May 8, 2018

With the best first quarter for earnings in 24 years, the stock market continues to shrug off the good numbers and is focusing on the rising number of distractions such as the U.S. President, including his flip-flopping on key statements, trade frictions with China, and even indications that the U.S. may withdraw from the Iran nuclear deal. The Federal Reserve, which should be in the forefront of investors’ minds, has somehow been left behind the smokescreen of some significantly more colorful distractions.

Graphs are for illustrative and discussion purposes only. Please read important disclosures at the end of this commentary

Still, the fact that the Treasury market has calmed down somewhat does not mean that it cannot quickly become front-page news again as Treasury issuance is accelerating, the federal budget deficit is exploding, and interest rates are rising at the same time the Federal Reserve plans to hike the fed funds rate and let more and more bonds run off its balance sheet.

Graphs are for illustrative and discussion purposes only. Please read important disclosures at the end of this commentary.

The present runoff rate from the Fed’s balance sheet is $30 billion a month. In January that rate was $20 billion per month. When the balance sheet reduction started in 2017 the initial was $10 billion per month.

The Fed balance sheet runoff rate has tripled in a short period of time. It is not inconceivable that the runoff rate will be $50 billion per month at the end of the year and the Fed would have run off more than $200 billion from its balance sheet. The runoff rate – the amount of bonds the Fed lets mature and does not reinvest on its balance sheet – is not preset and can be left constant if deemed appropriate.

Still, the fact remains that the runoff rate is now accelerating as the federal budget deficit is exploding courtesy of the Trump tax cuts and rapidly rising spending programs. It is ironic that those very same Trump tax cuts that caused in big part the late-cycle earnings growth acceleration in the stock market may add to an interest rate spike that could kill the very growth cycle they were supposed to stimulate. It is not hard to see how bond yields can overshoot and create quite the panic in financial markets.

Graphs are for illustrative and discussion purposes only. Please read important disclosures at the end of this commentary.

While the stock market is currently worried more about trade frictions, leaving the Fed’s balance sheet shrinkage on the back burner, the dollar has definitely noticed and has started to move rather aggressively higher. As I suggested in December 2017, I would not be surprised if we rise above 100 on the U.S. Dollar Index by year end. I know from experience that when the currency markets start moving they can do so rather aggressively, similar to what happened from mid-2014 to the first quarter of 2015 when the U.S. Dollar Index moved from 80 to 100 in just nine months. That means that if the Treasury market overshoots by the end of 2018, the U.S. Dollar Index can overshoot, too.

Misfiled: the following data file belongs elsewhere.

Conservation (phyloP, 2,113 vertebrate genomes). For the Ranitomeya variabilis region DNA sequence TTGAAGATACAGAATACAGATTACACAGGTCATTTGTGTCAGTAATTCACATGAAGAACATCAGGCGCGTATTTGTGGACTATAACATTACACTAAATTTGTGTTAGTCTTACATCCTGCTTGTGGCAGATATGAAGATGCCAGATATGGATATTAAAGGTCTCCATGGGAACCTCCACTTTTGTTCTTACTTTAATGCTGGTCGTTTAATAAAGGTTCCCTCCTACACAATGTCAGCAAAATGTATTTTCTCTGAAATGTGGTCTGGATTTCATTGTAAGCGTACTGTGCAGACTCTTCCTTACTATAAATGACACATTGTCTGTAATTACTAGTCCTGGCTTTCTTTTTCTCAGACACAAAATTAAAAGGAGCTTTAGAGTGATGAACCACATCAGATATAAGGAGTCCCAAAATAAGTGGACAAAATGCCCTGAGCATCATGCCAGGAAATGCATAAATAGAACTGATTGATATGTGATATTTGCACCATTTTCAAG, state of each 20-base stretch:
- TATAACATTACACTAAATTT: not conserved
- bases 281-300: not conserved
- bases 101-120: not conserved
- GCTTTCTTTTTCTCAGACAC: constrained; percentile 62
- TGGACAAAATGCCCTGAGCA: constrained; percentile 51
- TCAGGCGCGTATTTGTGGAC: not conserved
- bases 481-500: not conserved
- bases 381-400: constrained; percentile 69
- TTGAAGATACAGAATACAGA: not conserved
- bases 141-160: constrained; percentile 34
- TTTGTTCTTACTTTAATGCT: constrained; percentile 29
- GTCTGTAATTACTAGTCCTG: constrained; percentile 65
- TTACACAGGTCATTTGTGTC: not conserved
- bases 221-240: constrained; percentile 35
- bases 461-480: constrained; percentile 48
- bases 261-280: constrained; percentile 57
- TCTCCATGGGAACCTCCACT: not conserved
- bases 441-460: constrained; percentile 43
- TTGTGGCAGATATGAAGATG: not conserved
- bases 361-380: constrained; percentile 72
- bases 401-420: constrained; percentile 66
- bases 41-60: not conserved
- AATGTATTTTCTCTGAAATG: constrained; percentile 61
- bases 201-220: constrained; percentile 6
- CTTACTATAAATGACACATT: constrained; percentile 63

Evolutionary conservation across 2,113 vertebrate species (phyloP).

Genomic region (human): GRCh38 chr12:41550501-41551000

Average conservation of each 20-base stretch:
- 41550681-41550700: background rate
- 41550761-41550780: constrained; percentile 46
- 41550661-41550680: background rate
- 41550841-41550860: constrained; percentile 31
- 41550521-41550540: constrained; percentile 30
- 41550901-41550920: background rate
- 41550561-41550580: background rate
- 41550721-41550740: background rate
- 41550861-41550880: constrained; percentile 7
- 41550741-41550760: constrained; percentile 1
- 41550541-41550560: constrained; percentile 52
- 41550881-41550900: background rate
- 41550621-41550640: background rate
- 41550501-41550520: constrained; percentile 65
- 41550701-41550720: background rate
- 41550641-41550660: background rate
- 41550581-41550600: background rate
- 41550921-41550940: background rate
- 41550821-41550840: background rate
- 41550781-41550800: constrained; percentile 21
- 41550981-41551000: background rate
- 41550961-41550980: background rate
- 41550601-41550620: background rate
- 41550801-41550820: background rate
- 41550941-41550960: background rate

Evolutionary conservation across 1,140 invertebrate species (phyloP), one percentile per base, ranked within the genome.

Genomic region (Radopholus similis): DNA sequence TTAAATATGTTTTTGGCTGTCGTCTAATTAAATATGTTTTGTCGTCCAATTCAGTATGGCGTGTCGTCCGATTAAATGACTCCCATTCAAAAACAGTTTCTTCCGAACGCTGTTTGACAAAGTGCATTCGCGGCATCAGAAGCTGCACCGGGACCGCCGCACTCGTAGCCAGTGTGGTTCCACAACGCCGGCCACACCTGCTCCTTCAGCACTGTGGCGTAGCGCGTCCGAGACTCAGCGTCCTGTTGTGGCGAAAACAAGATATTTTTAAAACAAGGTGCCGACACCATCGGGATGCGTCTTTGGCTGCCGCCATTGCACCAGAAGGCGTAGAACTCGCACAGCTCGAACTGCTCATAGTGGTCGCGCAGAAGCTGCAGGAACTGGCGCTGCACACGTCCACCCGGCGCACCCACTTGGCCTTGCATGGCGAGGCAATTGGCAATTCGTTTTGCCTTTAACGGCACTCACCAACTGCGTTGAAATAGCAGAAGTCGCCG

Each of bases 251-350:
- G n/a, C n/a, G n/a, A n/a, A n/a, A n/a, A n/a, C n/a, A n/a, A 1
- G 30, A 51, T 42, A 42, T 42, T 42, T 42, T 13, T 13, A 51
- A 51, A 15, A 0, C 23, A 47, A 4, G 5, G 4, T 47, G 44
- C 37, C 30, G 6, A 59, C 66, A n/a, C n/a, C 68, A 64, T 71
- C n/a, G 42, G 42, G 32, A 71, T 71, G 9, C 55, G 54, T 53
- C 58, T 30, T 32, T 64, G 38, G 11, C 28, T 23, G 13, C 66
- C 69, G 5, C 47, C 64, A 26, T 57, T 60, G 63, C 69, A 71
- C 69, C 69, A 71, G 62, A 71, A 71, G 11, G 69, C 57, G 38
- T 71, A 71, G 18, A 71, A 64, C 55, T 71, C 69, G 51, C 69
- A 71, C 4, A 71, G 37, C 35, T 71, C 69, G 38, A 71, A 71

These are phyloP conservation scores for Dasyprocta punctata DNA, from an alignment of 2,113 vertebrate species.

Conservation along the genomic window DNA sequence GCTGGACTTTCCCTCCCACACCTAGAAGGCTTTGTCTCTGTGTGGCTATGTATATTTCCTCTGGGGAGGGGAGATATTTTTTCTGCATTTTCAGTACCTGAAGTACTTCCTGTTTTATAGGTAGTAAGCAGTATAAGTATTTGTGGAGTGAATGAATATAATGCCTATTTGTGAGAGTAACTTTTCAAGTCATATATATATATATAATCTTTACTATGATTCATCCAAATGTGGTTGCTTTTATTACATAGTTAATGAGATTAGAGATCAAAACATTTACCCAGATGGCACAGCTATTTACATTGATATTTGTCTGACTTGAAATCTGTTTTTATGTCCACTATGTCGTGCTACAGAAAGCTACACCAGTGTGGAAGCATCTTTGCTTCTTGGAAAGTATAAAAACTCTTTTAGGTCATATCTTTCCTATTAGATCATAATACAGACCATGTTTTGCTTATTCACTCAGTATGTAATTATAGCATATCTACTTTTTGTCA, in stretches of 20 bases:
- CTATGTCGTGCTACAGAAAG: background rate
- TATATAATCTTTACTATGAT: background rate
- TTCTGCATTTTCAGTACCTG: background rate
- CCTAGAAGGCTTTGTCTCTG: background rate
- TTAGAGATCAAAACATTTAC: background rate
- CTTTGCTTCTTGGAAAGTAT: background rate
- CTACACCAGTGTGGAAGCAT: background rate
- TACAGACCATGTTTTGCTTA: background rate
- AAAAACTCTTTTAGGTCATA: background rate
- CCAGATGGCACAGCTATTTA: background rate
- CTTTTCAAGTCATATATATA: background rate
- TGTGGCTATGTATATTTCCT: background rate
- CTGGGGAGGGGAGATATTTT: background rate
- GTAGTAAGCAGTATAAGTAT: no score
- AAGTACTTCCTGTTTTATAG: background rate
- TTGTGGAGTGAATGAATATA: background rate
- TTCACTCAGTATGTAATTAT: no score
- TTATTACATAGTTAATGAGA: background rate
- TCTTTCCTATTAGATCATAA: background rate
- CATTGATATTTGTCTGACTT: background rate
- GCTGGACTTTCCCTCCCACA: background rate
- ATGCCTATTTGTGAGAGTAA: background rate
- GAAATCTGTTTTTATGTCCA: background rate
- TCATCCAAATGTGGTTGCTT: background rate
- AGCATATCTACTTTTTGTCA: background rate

The Awe of Unelected Central Banking Power

When central bank activity in the U.S. starts to accelerate, as it is doing at the moment, I always remember the words of one of my favorite graduate school finance professors, who said more than once throughout several courses he taught that the Chairman of the Federal Reserve, in his opinion, held more power over the economy than the President of the United States. While this sounded like a bombastic statement that was easy to dismiss when I was 25, I no longer think it is so bombastic, two decades later. I have come around 180 degrees on this issue and I basically agree that my finance professor was right on the money.

If the Chairman of the Federal Reserve wanted to, he could drive the U.S. President out of office by simply pressing harder on the balance sheet runoff rate accelerator and creating a spike in long-term interest rates and the dollar. Such spikes, if they happen quickly, can hurt the healthy earnings growth environment and crash the economy into a recession due to the high amounts of financial leverage U.S. business activity is used to. Such a scenario will undoubtedly cause the Blue Wave anticipated in the mid-term elections this year to become a Blue Tsunami, which could very well lead to an impeachment given the divisive nature of the President’s rhetoric towards the Democratic Party. And he used to be a registered Democrat!

The last thing I want to see is an impeachment mess driven by a super spike in long-term interest rates and the dollar, but to borrow the eloquent phrase used recently by former FBI Director Comey when discussing the Russia investigation, “It’s possible, however unlikely” that this could happen this year.

The Damocles sword over President Trump’s head may not be held by the hand of Special Counsel Robert Mueller, but by that of Fed Chairman Jerome Powell.

About The Author

Ivan Martchev

Ivan Martchev is an investment strategist with Navellier.  Previously, Ivan served as editorial director at InvestorPlace Media. Ivan was editor of Louis Rukeyser’s Mutual Funds and associate editor of Personal Finance. Ivan is also co-author of The Silk Road to Riches (Financial Times Press). The book provided analysis of geopolitical issues and investment strategy in natural resources and emerging markets with an emphasis on Asia. The book also correctly predicted the collapse in the U.S. real estate market, the rise of precious metals, and the resulting increased investor interest in emerging markets. Ivan’s commentaries have been published by MSNBC, The Motley Fool, MarketWatch, and others. *All content of “Global Mail” represents the opinion of Ivan Martchev*


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